The animalistic images that Veit-Wild uses to describe Black people cannot be overlooked. Veit-Wild does not shrink away from providing the most humiliating information about Marechera. She really wants us to know that he once released “the many litres he had been drinking” in his sleep. No wonder that Marechera wrote about Veit-Wild, “I realise how much / I could not have loved her.” 

Having pushed Marechera to the outskirts of humanity and confined him to the status of a “penniless poet” who “needed help,” it becomes easy for Veit-Wild to emerge as a superior saviour in her own narrative. Anxious about having been accused of profiting from Marechera and his work, “of making money and a name out of appropriating you,” Veit-Wild is set on turning the narrative on its head. 

She thus depicts herself as a magnanimous benefactor and Marechera as nothing less than an ungrateful “parasite.” Addressing Marechera, she writes: “You would always bite the hand that tried to feed you.” The hand that did the most to feed Marechera is Veit-Wild’s own, the author wants us to believe. 

The memoir is thus filled with a seemingly endless litany of things that Veit-Wild gives to and does for Marechera. Already in the prelude, Veit-Wild recounts how Marechera asks her for money to pay for a taxi. Not content to tell us this irrelevant detail once, Veit-Wild returns to it in a chapter titled, without irony, “The Taxi Has to be Paid.”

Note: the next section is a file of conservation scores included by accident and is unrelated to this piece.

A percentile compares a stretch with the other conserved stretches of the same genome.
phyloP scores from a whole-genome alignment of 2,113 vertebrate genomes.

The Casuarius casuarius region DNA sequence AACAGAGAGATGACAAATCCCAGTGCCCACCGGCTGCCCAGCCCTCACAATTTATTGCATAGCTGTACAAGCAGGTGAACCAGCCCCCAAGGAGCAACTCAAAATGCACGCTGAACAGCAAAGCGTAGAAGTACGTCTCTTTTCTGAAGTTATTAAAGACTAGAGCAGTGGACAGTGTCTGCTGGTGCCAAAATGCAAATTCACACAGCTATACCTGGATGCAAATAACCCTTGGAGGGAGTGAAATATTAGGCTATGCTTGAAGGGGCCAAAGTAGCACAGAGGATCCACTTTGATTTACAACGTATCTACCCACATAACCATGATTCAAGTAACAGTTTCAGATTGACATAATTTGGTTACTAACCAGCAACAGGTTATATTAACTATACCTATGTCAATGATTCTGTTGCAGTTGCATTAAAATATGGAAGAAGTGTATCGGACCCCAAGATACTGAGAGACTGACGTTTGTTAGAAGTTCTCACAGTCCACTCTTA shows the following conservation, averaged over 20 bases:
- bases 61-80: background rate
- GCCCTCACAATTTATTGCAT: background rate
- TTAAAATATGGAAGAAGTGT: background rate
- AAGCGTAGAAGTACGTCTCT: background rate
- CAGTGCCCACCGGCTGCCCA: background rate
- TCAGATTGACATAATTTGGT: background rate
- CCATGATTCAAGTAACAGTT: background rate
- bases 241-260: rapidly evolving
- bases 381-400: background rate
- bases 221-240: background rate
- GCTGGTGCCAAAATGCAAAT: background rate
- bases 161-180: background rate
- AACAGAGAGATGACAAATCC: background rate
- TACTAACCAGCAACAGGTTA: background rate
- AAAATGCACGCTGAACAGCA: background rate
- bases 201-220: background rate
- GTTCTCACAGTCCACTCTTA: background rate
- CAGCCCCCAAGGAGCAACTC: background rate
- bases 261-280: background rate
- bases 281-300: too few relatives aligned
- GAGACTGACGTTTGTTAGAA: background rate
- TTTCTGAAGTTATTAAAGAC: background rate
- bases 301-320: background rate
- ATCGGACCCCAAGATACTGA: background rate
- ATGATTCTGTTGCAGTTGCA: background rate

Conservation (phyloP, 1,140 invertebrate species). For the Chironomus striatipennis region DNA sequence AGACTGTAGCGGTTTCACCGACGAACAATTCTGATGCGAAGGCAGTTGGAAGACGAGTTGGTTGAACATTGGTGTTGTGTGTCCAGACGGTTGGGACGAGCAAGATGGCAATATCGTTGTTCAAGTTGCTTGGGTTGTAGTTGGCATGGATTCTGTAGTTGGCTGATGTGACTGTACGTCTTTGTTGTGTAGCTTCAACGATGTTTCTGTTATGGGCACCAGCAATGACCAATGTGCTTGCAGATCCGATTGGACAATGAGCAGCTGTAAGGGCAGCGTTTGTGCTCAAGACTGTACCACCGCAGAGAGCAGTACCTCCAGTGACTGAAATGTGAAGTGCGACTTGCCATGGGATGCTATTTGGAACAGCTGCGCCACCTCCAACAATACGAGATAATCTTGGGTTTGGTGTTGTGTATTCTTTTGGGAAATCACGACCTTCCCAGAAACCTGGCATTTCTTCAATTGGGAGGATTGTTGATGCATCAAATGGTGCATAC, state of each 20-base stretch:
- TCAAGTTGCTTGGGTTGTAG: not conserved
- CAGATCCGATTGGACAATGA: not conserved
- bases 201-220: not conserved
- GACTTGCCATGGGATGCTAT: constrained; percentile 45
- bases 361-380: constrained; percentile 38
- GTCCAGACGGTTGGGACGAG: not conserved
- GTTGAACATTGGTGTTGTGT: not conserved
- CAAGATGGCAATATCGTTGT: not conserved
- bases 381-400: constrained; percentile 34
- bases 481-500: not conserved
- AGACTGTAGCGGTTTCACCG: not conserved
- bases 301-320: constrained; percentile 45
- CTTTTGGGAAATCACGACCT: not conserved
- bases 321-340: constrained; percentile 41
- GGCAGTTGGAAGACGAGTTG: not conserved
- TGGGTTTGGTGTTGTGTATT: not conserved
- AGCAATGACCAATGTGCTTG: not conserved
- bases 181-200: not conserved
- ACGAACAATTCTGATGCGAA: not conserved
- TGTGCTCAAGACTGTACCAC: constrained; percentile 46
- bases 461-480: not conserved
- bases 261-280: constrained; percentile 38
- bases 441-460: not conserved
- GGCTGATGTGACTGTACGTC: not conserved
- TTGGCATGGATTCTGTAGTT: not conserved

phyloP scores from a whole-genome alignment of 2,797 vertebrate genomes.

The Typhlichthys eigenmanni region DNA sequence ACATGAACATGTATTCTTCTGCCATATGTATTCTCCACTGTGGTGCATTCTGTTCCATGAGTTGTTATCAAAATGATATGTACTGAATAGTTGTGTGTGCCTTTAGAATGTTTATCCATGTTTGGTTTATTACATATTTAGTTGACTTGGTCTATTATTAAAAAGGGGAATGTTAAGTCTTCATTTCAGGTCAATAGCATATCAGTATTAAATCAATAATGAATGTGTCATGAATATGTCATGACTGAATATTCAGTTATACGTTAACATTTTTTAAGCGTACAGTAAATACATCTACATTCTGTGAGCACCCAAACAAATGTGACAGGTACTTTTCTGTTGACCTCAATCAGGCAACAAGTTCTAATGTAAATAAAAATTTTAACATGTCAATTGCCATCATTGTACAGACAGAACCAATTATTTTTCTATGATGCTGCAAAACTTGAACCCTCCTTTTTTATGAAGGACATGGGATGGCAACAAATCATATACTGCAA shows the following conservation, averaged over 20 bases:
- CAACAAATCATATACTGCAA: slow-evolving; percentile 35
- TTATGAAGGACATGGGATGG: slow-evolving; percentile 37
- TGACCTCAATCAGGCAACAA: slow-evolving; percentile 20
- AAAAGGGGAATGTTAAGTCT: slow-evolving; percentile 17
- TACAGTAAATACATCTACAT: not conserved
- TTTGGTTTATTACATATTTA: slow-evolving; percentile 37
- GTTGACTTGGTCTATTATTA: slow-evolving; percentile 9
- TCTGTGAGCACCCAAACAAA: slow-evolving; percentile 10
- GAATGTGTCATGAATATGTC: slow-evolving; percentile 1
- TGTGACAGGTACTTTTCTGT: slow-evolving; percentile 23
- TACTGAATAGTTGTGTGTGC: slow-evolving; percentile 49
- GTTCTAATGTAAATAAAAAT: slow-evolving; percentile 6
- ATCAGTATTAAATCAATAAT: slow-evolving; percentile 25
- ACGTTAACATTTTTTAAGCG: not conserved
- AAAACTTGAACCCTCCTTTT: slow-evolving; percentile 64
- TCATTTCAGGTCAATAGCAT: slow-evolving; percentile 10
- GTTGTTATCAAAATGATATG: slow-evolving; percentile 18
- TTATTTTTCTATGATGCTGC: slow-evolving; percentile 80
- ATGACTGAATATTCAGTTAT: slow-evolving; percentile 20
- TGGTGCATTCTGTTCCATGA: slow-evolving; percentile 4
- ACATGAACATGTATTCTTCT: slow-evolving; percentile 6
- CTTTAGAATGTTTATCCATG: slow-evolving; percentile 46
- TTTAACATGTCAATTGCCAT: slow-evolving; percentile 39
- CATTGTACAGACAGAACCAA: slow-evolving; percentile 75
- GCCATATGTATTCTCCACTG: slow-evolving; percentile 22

About Marechera landing in the hospital and having a severe post-surgery haemorrhage, Veit-Wild has this to say: “I only knew that I paid the costs for his stay and treatment at the Montagu Clinic. A receipt for over a couple hundred dollars from that time emerged among my papers.”

This noisome detail, too, is repeated twice. Veit-Wild insists that she not only provided financial assistance, but also opened many doors for Marechera, whom she calls her “protégé writer”, while she describes herself as “his lover and sponsor in one.” The white saviour narrative that structures the memoir is too glaring to be missed. 

White saviours, of course, are not disinterested benefactors. Their gestures are emblematic of what Paulo Freire in Pedagogy of the Oppressed calls “false generosity”, which “is nourished by death, despair, and poverty.” After various evenings spent having sex in hotels, Veit-Wild decides to host Marechera, who is homeless, in a cottage on her family property. When Veit-Wild gets tired of Marechera, he confronts her: “You want to expel me? Where should I go? Back in the streets?” 

The narrative continues as follows:  “As always, he was a master of emotional manipulation, making everyone else feel guilty for the misery in his own life. I was exasperated. ‘Why do you not do anything to stand on your own feet?’ I said. ‘You always depend on other people. You are a parasite, a bloodsucker. I do not want to see you again!’ …  Why could I not just leave Dambudzo to his own way of destroying himself?”